As the Senate begins voting on health care reform legislation, Sen. Joe Lieberman, the onetime Democrat from Connecticut, has continued to play a pivotal role. He has threatened to join a GOP filibuster against the bill if it contains a public option, referring to the last-resort government-run insurance plan as "a risk we can't afford." He depicts his position as one of principle, but in reaching his current stance, Lieberman has had to run away from his own history.
In a recent column for the Hartford Courant, Lieberman cited the rising costs of Medicare to justify his opposition to expanding the government's role in health care. But in 2000, when he was Al Gore's running mate, Lieberman campaigned on a platform of offering everyone 55 and older an option to "buy-in" to Medicare. That proposal—which was a central part of the Gore-Lieberman campaign's health care plan—essentially would have created a robust public option for people aged 55 to 65.
These days, as Lieberman rails against the public option, he won't comment on whether he still favors that idea. Asked if Lieberman believes Medicare should be expanded in this fashion, a spokeswoman for the senator said in an emailed statement, "Senator Lieberman is a strong supporter of Medicare and Medicaid and supports efforts to strengthen those programs and to help the millions of Americans who rely on those programs for their health care." That was a dodge. The statement did not indicate whether or not Lieberman currently backs his Medicare expansion proposal.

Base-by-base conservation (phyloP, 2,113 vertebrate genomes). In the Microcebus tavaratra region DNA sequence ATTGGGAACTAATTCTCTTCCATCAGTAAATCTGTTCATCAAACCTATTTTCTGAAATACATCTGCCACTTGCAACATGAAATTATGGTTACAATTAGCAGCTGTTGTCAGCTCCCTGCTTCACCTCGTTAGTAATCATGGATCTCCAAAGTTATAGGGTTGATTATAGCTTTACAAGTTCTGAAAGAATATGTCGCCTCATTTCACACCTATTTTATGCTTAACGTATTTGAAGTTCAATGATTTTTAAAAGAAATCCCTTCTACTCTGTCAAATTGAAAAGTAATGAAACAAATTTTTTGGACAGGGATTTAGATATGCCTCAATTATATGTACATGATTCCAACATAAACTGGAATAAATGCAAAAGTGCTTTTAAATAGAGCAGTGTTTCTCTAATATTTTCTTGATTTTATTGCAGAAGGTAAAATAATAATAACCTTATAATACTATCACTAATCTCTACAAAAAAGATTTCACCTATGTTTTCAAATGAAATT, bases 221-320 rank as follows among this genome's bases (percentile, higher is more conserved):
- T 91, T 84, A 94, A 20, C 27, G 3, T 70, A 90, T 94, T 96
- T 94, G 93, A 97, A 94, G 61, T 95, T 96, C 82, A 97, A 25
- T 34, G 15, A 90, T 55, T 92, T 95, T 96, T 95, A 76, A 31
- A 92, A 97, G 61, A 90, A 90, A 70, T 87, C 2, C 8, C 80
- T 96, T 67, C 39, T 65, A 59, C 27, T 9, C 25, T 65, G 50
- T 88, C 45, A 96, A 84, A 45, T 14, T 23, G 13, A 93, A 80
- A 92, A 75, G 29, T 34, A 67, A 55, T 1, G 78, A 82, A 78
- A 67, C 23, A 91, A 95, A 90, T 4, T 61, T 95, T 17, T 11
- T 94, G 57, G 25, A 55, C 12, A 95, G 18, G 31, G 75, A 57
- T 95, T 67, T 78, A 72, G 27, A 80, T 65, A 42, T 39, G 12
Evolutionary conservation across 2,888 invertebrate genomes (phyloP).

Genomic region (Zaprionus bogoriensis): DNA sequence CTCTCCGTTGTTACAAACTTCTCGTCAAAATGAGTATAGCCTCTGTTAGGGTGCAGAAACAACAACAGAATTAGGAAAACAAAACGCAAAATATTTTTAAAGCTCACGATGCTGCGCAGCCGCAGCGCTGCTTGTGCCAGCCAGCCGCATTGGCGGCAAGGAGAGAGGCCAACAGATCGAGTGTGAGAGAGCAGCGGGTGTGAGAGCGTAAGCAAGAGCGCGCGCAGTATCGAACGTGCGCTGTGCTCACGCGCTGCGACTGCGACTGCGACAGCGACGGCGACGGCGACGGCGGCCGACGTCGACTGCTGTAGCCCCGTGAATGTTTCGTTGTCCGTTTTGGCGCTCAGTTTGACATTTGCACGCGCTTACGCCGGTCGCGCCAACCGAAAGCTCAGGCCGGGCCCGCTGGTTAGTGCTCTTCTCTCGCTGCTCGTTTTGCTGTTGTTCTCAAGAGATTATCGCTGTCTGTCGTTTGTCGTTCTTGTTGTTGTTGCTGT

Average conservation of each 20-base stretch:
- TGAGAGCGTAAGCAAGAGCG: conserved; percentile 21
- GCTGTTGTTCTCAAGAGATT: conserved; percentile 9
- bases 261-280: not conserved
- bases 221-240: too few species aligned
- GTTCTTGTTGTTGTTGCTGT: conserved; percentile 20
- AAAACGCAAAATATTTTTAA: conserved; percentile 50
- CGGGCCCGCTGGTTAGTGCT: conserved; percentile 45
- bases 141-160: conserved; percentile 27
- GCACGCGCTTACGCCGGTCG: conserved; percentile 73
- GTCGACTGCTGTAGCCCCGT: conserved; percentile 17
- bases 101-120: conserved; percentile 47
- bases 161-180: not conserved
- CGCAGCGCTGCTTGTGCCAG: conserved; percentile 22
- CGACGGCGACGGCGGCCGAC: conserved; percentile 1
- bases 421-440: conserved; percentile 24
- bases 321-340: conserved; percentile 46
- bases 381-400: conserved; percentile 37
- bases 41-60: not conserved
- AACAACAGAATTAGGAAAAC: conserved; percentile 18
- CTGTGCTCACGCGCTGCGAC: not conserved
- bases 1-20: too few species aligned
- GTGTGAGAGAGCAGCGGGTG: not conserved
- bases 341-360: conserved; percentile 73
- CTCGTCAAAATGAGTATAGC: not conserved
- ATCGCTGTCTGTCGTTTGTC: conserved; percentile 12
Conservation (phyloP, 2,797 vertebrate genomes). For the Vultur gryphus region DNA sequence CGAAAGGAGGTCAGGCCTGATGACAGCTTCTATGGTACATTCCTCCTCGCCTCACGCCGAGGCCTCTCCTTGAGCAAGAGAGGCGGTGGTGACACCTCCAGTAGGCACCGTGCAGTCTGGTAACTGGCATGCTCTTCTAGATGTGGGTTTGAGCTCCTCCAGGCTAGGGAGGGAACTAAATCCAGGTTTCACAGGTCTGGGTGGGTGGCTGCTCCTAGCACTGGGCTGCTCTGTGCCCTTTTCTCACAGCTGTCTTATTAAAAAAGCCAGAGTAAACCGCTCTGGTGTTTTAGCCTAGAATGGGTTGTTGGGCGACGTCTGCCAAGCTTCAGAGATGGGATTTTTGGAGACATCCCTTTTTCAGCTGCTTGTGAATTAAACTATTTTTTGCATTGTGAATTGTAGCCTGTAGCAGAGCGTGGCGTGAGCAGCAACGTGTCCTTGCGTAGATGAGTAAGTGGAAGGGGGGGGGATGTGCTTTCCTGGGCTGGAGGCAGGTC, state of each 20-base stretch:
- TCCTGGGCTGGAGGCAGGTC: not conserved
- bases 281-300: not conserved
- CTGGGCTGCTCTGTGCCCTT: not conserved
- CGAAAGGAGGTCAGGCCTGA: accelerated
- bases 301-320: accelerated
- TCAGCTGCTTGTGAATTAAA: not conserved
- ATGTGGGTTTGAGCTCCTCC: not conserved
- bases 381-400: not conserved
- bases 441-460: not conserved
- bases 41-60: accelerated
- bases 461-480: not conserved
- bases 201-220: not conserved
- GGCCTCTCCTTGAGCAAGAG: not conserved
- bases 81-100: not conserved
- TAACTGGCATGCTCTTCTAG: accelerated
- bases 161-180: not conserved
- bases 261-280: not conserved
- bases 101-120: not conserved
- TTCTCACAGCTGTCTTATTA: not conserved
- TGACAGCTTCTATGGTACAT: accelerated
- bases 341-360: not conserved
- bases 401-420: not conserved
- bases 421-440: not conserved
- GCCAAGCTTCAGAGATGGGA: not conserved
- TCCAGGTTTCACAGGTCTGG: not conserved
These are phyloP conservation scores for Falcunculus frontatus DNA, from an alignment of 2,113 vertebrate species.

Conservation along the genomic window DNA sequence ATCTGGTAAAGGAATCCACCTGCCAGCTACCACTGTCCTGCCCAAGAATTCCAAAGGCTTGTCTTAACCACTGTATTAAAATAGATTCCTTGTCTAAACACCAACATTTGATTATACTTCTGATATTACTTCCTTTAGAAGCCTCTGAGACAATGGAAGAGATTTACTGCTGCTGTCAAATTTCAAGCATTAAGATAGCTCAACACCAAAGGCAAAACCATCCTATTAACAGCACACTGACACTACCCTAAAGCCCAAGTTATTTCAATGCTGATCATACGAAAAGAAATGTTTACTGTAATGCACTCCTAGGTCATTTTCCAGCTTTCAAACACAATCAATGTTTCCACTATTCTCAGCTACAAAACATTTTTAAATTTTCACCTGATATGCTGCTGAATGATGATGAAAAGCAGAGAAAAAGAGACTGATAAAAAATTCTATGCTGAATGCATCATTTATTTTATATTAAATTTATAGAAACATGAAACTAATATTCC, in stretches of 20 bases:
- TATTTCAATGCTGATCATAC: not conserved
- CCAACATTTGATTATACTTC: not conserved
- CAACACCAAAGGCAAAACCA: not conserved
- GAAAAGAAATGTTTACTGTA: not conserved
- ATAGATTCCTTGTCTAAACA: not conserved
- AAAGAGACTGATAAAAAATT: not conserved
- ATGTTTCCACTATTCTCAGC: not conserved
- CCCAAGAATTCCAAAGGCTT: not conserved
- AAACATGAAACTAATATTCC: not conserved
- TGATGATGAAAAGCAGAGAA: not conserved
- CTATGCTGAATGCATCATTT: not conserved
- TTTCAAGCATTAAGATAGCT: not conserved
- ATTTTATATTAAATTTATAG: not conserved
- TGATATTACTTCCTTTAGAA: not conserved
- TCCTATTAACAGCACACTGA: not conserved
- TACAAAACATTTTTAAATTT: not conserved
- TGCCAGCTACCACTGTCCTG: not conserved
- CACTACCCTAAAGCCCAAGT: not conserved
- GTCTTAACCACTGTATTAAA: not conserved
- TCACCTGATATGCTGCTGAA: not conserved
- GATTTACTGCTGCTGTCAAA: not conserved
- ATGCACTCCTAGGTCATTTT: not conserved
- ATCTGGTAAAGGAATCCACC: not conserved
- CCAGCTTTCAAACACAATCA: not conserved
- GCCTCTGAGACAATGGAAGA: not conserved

Lieberman has been moving to the right for years now. After Ned Lamont, an anti-war candidate, beat Lieberman, who supported George W. Bush's Iraq War, in the Democratic Senate primary in 2006, Lieberman ran—and won—as an independent. Although he still caucuses with the Democrats, Lieberman campaigned vigorously for his friend John McCain in the 2008 presidential election.
While he was always a hawk on foreign policy, Lieberman's domestic views have become increasingly conservative—especially since the election of Barack Obama. In a few years, he's gone from being a favorite of groups like the American Public Health Association that back single-payer health care reform, or "Medicare for all," to opposing the much more limited public option. Why has he changed so much? "For Lieberman, the personal has become political," Peter Beinart suggested in the Daily Beast last month:
[Lieberman is] bitter. According to former staffers and associates, he was upset by his dismal showing in the 2004 Democratic presidential primary. And he was enraged by the tepid support he got from many party leaders in 2006, when he lost the Democratic primary to an anti-war activist and won reelection as an independent. Gradually, this personal alienation has eaten away at his liberal domestic views. His staff has grown markedly more conservative in recent years, and his closest friends in Congress are now Republicans John McCain and Lindsey Graham.
With Lieberman threatening to deep-six Obama's top legislative priority, it's hard to believe that only nine years ago he held second billing on the Democrats' national ticket. In those days he proudly championed the expansion of government-run health insurance. Now, he's the scourge of government involvement in health care. The question is, why won't he acknowledge his shift?